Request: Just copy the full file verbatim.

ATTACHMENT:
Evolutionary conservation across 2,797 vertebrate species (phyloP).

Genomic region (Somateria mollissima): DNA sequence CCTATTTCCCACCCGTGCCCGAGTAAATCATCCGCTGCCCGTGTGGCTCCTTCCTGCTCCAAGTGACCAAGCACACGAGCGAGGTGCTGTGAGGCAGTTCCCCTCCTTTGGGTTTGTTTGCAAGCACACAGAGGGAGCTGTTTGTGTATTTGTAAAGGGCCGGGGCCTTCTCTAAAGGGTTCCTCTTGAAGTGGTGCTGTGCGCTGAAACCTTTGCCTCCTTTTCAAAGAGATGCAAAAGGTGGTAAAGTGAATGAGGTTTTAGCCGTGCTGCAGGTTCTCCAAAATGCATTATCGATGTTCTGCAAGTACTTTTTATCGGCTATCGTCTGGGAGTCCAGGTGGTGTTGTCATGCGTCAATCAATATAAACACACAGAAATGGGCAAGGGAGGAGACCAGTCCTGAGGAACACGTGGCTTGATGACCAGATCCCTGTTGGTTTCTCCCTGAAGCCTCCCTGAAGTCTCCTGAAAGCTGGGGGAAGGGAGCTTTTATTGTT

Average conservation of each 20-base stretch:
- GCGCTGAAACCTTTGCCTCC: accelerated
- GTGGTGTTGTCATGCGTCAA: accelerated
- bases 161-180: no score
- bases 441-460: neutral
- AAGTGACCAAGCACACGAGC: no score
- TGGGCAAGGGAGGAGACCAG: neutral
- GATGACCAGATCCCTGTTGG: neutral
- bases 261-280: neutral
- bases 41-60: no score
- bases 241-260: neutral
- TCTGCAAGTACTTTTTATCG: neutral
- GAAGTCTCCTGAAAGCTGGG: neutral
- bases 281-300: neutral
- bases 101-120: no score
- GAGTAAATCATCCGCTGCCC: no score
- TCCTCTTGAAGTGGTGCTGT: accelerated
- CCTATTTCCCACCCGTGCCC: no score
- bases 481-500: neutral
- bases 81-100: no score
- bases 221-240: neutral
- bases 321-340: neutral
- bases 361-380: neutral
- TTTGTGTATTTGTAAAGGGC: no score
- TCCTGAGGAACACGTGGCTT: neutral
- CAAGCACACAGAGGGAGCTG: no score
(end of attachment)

Evolutionary conservation across 2,797 vertebrate species (phyloP).

Genomic region (Somateria mollissima): DNA sequence CCTATTTCCCACCCGTGCCCGAGTAAATCATCCGCTGCCCGTGTGGCTCCTTCCTGCTCCAAGTGACCAAGCACACGAGCGAGGTGCTGTGAGGCAGTTCCCCTCCTTTGGGTTTGTTTGCAAGCACACAGAGGGAGCTGTTTGTGTATTTGTAAAGGGCCGGGGCCTTCTCTAAAGGGTTCCTCTTGAAGTGGTGCTGTGCGCTGAAACCTTTGCCTCCTTTTCAAAGAGATGCAAAAGGTGGTAAAGTGAATGAGGTTTTAGCCGTGCTGCAGGTTCTCCAAAATGCATTATCGATGTTCTGCAAGTACTTTTTATCGGCTATCGTCTGGGAGTCCAGGTGGTGTTGTCATGCGTCAATCAATATAAACACACAGAAATGGGCAAGGGAGGAGACCAGTCCTGAGGAACACGTGGCTTGATGACCAGATCCCTGTTGGTTTCTCCCTGAAGCCTCCCTGAAGTCTCCTGAAAGCTGGGGGAAGGGAGCTTTTATTGTT

Average conservation of each 20-base stretch:
- GCGCTGAAACCTTTGCCTCC: accelerated
- GTGGTGTTGTCATGCGTCAA: accelerated
- bases 161-180: no score
- bases 441-460: neutral
- AAGTGACCAAGCACACGAGC: no score
- TGGGCAAGGGAGGAGACCAG: neutral
- GATGACCAGATCCCTGTTGG: neutral
- bases 261-280: neutral
- bases 41-60: no score
- bases 241-260: neutral
- TCTGCAAGTACTTTTTATCG: neutral
- GAAGTCTCCTGAAAGCTGGG: neutral
- bases 281-300: neutral
- bases 101-120: no score
- GAGTAAATCATCCGCTGCCC: no score
- TCCTCTTGAAGTGGTGCTGT: accelerated
- CCTATTTCCCACCCGTGCCC: no score
- bases 481-500: neutral
- bases 81-100: no score
- bases 221-240: neutral
- bases 321-340: neutral
- bases 361-380: neutral
- TTTGTGTATTTGTAAAGGGC: no score
- TCCTGAGGAACACGTGGCTT: neutral
- CAAGCACACAGAGGGAGCTG: no score